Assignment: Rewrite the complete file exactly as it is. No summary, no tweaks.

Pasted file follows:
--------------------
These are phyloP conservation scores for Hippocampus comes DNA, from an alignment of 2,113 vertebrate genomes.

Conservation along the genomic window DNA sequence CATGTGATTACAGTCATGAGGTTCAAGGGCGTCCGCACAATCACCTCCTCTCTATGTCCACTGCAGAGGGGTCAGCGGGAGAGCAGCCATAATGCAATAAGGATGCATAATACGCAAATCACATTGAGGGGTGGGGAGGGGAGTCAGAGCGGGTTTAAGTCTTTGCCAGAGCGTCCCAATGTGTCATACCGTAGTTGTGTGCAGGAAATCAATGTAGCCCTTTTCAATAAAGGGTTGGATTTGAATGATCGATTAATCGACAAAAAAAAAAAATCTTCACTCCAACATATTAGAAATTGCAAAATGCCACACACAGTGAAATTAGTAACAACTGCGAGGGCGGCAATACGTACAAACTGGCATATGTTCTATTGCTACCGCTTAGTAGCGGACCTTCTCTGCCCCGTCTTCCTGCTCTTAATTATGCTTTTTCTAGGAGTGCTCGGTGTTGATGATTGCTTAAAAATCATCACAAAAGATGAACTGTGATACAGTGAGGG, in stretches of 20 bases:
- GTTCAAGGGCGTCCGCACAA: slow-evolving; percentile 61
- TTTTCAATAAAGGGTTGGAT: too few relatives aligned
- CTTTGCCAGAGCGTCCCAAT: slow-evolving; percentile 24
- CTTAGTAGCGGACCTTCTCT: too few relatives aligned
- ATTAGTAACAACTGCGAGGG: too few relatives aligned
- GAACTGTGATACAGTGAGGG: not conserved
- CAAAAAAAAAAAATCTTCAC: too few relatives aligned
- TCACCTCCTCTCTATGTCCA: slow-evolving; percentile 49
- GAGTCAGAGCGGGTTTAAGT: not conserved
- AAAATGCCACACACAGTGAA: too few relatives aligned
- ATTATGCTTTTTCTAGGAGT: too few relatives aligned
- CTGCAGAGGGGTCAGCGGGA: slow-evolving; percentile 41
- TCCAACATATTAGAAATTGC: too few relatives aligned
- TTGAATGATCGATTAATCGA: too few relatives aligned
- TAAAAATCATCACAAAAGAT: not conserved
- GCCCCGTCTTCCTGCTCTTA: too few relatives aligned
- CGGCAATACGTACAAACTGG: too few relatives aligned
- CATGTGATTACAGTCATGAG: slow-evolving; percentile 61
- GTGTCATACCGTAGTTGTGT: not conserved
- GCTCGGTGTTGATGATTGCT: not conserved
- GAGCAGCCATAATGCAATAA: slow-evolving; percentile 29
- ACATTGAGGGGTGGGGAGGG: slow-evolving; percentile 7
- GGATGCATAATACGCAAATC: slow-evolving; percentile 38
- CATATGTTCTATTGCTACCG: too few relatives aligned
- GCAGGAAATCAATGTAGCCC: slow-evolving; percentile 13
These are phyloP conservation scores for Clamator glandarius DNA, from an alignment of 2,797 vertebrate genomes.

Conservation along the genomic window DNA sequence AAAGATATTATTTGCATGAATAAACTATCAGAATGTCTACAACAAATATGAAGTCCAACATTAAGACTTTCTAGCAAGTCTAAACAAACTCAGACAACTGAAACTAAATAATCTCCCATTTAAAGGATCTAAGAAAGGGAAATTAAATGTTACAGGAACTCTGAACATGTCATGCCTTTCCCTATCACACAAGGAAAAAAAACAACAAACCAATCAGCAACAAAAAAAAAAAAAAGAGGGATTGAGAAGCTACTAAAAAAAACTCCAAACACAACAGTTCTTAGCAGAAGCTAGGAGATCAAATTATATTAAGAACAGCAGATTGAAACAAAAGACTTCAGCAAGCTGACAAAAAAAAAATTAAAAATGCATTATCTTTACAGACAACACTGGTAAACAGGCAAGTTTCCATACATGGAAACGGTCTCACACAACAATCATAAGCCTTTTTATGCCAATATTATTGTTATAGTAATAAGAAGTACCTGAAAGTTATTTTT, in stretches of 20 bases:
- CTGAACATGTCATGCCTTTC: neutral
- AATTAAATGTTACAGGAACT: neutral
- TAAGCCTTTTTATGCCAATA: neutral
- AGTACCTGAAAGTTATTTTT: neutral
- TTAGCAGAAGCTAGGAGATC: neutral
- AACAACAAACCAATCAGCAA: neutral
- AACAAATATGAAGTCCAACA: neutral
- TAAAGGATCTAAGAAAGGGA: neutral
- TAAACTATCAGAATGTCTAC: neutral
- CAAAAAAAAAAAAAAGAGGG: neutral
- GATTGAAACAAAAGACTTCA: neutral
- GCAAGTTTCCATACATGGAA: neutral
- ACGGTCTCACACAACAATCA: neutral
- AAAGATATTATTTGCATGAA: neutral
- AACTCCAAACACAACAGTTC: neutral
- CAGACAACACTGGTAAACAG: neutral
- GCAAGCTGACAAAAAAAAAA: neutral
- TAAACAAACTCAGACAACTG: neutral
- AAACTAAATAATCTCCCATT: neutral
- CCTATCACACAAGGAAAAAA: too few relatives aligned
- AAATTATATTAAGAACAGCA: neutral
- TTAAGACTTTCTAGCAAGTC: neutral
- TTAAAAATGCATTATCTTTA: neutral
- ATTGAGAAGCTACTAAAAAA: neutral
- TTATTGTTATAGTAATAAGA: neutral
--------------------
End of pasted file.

These are phyloP conservation scores for Hippocampus comes DNA, from an alignment of 2,113 vertebrate genomes.

Conservation along the genomic window DNA sequence CATGTGATTACAGTCATGAGGTTCAAGGGCGTCCGCACAATCACCTCCTCTCTATGTCCACTGCAGAGGGGTCAGCGGGAGAGCAGCCATAATGCAATAAGGATGCATAATACGCAAATCACATTGAGGGGTGGGGAGGGGAGTCAGAGCGGGTTTAAGTCTTTGCCAGAGCGTCCCAATGTGTCATACCGTAGTTGTGTGCAGGAAATCAATGTAGCCCTTTTCAATAAAGGGTTGGATTTGAATGATCGATTAATCGACAAAAAAAAAAAATCTTCACTCCAACATATTAGAAATTGCAAAATGCCACACACAGTGAAATTAGTAACAACTGCGAGGGCGGCAATACGTACAAACTGGCATATGTTCTATTGCTACCGCTTAGTAGCGGACCTTCTCTGCCCCGTCTTCCTGCTCTTAATTATGCTTTTTCTAGGAGTGCTCGGTGTTGATGATTGCTTAAAAATCATCACAAAAGATGAACTGTGATACAGTGAGGG, in stretches of 20 bases:
- GTTCAAGGGCGTCCGCACAA: slow-evolving; percentile 61
- TTTTCAATAAAGGGTTGGAT: too few relatives aligned
- CTTTGCCAGAGCGTCCCAAT: slow-evolving; percentile 24
- CTTAGTAGCGGACCTTCTCT: too few relatives aligned
- ATTAGTAACAACTGCGAGGG: too few relatives aligned
- GAACTGTGATACAGTGAGGG: not conserved
- CAAAAAAAAAAAATCTTCAC: too few relatives aligned
- TCACCTCCTCTCTATGTCCA: slow-evolving; percentile 49
- GAGTCAGAGCGGGTTTAAGT: not conserved
- AAAATGCCACACACAGTGAA: too few relatives aligned
- ATTATGCTTTTTCTAGGAGT: too few relatives aligned
- CTGCAGAGGGGTCAGCGGGA: slow-evolving; percentile 41
- TCCAACATATTAGAAATTGC: too few relatives aligned
- TTGAATGATCGATTAATCGA: too few relatives aligned
- TAAAAATCATCACAAAAGAT: not conserved
- GCCCCGTCTTCCTGCTCTTA: too few relatives aligned
- CGGCAATACGTACAAACTGG: too few relatives aligned
- CATGTGATTACAGTCATGAG: slow-evolving; percentile 61
- GTGTCATACCGTAGTTGTGT: not conserved
- GCTCGGTGTTGATGATTGCT: not conserved
- GAGCAGCCATAATGCAATAA: slow-evolving; percentile 29
- ACATTGAGGGGTGGGGAGGG: slow-evolving; percentile 7
- GGATGCATAATACGCAAATC: slow-evolving; percentile 38
- CATATGTTCTATTGCTACCG: too few relatives aligned
- GCAGGAAATCAATGTAGCCC: slow-evolving; percentile 13
These are phyloP conservation scores for Clamator glandarius DNA, from an alignment of 2,797 vertebrate genomes.

Conservation along the genomic window DNA sequence AAAGATATTATTTGCATGAATAAACTATCAGAATGTCTACAACAAATATGAAGTCCAACATTAAGACTTTCTAGCAAGTCTAAACAAACTCAGACAACTGAAACTAAATAATCTCCCATTTAAAGGATCTAAGAAAGGGAAATTAAATGTTACAGGAACTCTGAACATGTCATGCCTTTCCCTATCACACAAGGAAAAAAAACAACAAACCAATCAGCAACAAAAAAAAAAAAAAGAGGGATTGAGAAGCTACTAAAAAAAACTCCAAACACAACAGTTCTTAGCAGAAGCTAGGAGATCAAATTATATTAAGAACAGCAGATTGAAACAAAAGACTTCAGCAAGCTGACAAAAAAAAAATTAAAAATGCATTATCTTTACAGACAACACTGGTAAACAGGCAAGTTTCCATACATGGAAACGGTCTCACACAACAATCATAAGCCTTTTTATGCCAATATTATTGTTATAGTAATAAGAAGTACCTGAAAGTTATTTTT, in stretches of 20 bases:
- CTGAACATGTCATGCCTTTC: neutral
- AATTAAATGTTACAGGAACT: neutral
- TAAGCCTTTTTATGCCAATA: neutral
- AGTACCTGAAAGTTATTTTT: neutral
- TTAGCAGAAGCTAGGAGATC: neutral
- AACAACAAACCAATCAGCAA: neutral
- AACAAATATGAAGTCCAACA: neutral
- TAAAGGATCTAAGAAAGGGA: neutral
- TAAACTATCAGAATGTCTAC: neutral
- CAAAAAAAAAAAAAAGAGGG: neutral
- GATTGAAACAAAAGACTTCA: neutral
- GCAAGTTTCCATACATGGAA: neutral
- ACGGTCTCACACAACAATCA: neutral
- AAAGATATTATTTGCATGAA: neutral
- AACTCCAAACACAACAGTTC: neutral
- CAGACAACACTGGTAAACAG: neutral
- GCAAGCTGACAAAAAAAAAA: neutral
- TAAACAAACTCAGACAACTG: neutral
- AAACTAAATAATCTCCCATT: neutral
- CCTATCACACAAGGAAAAAA: too few relatives aligned
- AAATTATATTAAGAACAGCA: neutral
- TTAAGACTTTCTAGCAAGTC: neutral
- TTAAAAATGCATTATCTTTA: neutral
- ATTGAGAAGCTACTAAAAAA: neutral
- TTATTGTTATAGTAATAAGA: neutral